12 Bar, London - 23
terrific, filler-free set and a well-deserved encore"
suffering from a rotten cold and attendant hacking cough, I
dragged my aching bones from my sickbed to make the arduous journey to
the top of Charing Cross Road (with a stop off at Gabby’s for a
take-away falafel as ritual dictates) to the soon-to-be-defunct 12 Bar
in Denmark Street.
Bug Central and Bleach passed by without
rousing me from my slightly
grumpy torpor, as I contented myself with keeping a weather eye on
proceedings via the in house CCTV system.
I’d seen a couple of things by Slug
on YouTube and been reasonably
impressed, and was interested to see them live, so I shifted my lazy
arse into the back room when they came on. Unfortunately they delivered
a performance that was entirely devoid of wit, style or substance (and
more importantly any hint of a fucking tune). The whole thing passed by
in an inexpressibly disheartening blur of sludgy guitar, wounded
buffalos grunts and drunks with bad tattoos and worse hair thrashing
aimlessly at the front of the stage. Lumpen, ugly and in need of a good
scrub, the experience was everything I dislike about contemporary
on the other hand, played a blinder. Despite a slightly
tentative start (doubtless due to them fielding a new signing in the
shape of Steph Hagar on rhythm guitar as well as a substitute drummer),
they soon turned the dance floor into a seething mass of good natured
chaos. It only took about three songs for me to throw caution to the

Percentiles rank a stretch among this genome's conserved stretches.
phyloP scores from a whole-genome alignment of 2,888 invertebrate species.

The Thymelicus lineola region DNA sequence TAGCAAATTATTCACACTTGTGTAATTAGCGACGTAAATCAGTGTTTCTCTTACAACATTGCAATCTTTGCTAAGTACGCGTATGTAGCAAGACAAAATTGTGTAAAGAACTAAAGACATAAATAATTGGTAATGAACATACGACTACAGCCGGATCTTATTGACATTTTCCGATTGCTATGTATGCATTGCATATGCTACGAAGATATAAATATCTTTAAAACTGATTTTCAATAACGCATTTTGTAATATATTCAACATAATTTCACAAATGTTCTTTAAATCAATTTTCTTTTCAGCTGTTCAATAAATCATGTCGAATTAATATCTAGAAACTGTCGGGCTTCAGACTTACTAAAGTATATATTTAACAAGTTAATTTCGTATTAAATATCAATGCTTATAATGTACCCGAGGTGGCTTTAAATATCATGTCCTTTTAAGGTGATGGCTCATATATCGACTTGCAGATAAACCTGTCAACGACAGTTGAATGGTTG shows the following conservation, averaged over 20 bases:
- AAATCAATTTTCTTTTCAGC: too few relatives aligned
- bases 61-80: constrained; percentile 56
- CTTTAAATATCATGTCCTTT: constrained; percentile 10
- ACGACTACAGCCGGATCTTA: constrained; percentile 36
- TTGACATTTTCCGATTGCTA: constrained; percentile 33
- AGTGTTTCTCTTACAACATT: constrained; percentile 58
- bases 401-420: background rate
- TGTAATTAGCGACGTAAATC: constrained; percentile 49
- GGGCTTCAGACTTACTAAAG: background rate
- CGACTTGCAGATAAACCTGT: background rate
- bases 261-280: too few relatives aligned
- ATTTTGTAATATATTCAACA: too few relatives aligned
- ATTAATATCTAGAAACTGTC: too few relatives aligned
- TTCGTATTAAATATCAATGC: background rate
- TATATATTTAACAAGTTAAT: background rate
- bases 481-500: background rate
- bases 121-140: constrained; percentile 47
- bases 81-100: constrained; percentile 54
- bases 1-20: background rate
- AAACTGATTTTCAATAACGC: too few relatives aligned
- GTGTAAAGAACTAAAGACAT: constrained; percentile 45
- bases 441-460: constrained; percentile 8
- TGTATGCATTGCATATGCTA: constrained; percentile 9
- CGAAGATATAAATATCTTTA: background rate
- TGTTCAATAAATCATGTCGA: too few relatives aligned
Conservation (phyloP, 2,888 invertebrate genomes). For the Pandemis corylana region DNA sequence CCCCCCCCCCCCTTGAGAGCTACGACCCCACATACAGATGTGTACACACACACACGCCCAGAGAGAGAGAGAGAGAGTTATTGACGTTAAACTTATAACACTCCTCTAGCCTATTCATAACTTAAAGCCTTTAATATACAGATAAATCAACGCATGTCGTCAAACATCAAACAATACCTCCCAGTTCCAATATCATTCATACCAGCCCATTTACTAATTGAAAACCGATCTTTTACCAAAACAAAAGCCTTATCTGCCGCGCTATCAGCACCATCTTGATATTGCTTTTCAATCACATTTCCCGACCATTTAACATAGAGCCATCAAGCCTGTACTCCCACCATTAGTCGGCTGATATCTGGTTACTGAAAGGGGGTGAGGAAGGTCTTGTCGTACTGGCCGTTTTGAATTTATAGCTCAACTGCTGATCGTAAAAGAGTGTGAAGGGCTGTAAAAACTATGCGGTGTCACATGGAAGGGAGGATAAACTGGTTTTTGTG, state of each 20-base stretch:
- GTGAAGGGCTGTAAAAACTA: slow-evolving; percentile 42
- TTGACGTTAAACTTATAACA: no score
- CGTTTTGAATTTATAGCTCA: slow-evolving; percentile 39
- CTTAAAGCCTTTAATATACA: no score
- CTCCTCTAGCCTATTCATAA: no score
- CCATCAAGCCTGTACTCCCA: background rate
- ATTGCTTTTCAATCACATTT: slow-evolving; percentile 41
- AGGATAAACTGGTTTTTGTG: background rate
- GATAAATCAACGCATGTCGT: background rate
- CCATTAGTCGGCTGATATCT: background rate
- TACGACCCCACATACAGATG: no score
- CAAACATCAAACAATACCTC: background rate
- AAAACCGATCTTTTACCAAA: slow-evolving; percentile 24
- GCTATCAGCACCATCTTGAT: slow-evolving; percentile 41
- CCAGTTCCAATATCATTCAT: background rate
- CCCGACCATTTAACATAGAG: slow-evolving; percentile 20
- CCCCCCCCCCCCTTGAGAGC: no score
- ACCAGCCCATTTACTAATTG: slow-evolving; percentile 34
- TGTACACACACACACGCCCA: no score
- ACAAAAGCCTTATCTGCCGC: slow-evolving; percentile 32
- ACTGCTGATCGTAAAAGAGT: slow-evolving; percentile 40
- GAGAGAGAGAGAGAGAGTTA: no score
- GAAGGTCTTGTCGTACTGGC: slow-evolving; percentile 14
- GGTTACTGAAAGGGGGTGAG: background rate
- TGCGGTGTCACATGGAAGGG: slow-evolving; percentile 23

winds and hurl myself into the melee, all thoughts of phlegmy head,
dodgy back and wonky ankle cast aside.
[L-R]: Graham Burnett (1), Punk Rock Pix - John Marshall (2-3)
Singer Oskar abandoned the stage for large chunks of the set,
encouraging ad-hoc backing vocals from the audience, something that
could have come across as a painfully contrived ‘man of the people’
gesture, but was clearly an organic response to the tiny, overcrowded
stage, and a genuine commitment to inclusivity.
I’ve written about how good Anthrax are live before,
but this is the first time I’d seen them since getting to know the new
songs. Musically, I’ve talked about them in terms of the Pistols,
Menace and The Cockney Rejects previously, but as they tore
realised I’d missed another influence that runs all the way through
their recent material – the mighty Skids. Given that seeing Jobson
& Co at The Marquee in 1978 was my induction into the punk rock
life, and I consider Scared
to Dance to be one of the best albums ever made, this is
a revelation of some import.
They played a terrific, filler-free set, featuring the best bits from
the recent CD, an airing of the latest single Beg
Society which gets better every time I hear it,
and a well-deserved encore.
never particularly liked The 12 Bar - dismissing it as a ropey dive
populated by tedious drunks - but as I walked back to Charing Cross
station, soaked in sweat and steaming gently in the cold night air, it
struck me that this was probably going to be the last time I ever went
there. If this is going to be my swan-song at this particular venue, I
can’t think of a better way to bow out than seeing one of the best
bands in London play a gig good as this.
Setlist: One Last Drop,
Happy, Beg, Got It All Wrong, Prime, Hunger Pains, Capitalism, Ska,